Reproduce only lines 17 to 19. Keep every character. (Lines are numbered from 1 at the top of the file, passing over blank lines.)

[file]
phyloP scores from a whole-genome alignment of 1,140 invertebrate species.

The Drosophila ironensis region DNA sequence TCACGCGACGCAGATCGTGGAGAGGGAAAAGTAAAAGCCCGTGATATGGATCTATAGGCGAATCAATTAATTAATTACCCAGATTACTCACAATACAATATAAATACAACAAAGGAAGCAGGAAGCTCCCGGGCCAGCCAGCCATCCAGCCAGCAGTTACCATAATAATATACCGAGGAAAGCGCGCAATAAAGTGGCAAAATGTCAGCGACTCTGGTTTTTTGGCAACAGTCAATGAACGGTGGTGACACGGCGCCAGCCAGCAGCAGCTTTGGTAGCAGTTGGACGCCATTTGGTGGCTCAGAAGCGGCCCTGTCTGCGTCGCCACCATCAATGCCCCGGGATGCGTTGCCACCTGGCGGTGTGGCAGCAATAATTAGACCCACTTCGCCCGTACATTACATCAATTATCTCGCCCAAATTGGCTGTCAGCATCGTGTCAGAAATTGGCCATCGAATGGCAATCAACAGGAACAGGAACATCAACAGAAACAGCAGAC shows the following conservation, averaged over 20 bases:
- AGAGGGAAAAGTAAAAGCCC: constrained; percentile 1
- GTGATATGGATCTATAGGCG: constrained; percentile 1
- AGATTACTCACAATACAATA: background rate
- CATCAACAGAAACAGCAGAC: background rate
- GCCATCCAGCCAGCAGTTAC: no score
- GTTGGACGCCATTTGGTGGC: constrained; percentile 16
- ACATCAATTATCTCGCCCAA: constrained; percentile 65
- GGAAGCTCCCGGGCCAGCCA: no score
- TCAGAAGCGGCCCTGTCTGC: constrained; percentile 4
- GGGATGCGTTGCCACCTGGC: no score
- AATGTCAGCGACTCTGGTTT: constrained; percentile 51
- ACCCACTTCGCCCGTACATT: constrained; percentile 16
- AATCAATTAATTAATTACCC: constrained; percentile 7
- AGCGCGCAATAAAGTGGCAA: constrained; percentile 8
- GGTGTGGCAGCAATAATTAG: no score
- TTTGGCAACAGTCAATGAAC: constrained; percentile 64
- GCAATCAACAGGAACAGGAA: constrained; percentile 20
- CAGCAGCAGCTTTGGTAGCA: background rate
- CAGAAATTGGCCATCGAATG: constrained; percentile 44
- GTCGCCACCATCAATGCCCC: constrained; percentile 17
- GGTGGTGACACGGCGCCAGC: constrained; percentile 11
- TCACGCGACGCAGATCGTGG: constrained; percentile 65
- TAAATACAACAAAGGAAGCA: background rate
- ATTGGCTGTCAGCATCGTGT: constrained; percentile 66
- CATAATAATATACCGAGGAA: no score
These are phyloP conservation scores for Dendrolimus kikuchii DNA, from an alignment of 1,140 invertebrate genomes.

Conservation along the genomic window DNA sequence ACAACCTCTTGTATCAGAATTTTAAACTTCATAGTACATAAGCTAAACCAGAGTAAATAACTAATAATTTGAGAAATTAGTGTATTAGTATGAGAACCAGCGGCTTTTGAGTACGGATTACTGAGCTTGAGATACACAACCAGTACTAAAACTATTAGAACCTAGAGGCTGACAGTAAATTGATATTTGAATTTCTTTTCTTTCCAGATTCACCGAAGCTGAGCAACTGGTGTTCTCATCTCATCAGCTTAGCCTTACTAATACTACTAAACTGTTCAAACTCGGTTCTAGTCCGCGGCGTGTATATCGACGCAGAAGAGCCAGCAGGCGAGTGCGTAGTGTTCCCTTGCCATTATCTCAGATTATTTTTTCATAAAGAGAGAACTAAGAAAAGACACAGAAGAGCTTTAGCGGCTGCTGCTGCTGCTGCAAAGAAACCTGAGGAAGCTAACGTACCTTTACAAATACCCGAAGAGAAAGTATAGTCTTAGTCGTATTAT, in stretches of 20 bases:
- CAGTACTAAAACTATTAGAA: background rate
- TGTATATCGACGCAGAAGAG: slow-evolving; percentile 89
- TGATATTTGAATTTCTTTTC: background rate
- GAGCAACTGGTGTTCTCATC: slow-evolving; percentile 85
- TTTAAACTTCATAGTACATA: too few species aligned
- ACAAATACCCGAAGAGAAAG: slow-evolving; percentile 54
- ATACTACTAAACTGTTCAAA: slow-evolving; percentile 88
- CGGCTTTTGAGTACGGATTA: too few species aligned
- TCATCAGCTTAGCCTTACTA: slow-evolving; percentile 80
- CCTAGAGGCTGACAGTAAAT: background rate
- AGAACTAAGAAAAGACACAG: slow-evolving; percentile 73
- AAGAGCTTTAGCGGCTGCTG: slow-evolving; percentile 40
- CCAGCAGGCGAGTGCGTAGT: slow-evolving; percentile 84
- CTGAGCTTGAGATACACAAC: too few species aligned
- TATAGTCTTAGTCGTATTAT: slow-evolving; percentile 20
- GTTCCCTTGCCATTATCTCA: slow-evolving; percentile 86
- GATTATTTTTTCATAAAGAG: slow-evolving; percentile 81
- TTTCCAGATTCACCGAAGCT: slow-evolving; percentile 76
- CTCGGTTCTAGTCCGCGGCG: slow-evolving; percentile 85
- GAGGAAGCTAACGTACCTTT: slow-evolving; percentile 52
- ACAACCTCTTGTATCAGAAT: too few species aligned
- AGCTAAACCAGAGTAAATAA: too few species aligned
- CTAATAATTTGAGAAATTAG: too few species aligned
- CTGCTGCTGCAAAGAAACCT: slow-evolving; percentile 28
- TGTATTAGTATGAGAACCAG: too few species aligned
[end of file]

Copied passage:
- GGTGTGGCAGCAATAATTAG: no score
- TTTGGCAACAGTCAATGAAC: constrained; percentile 64
- GCAATCAACAGGAACAGGAA: constrained; percentile 20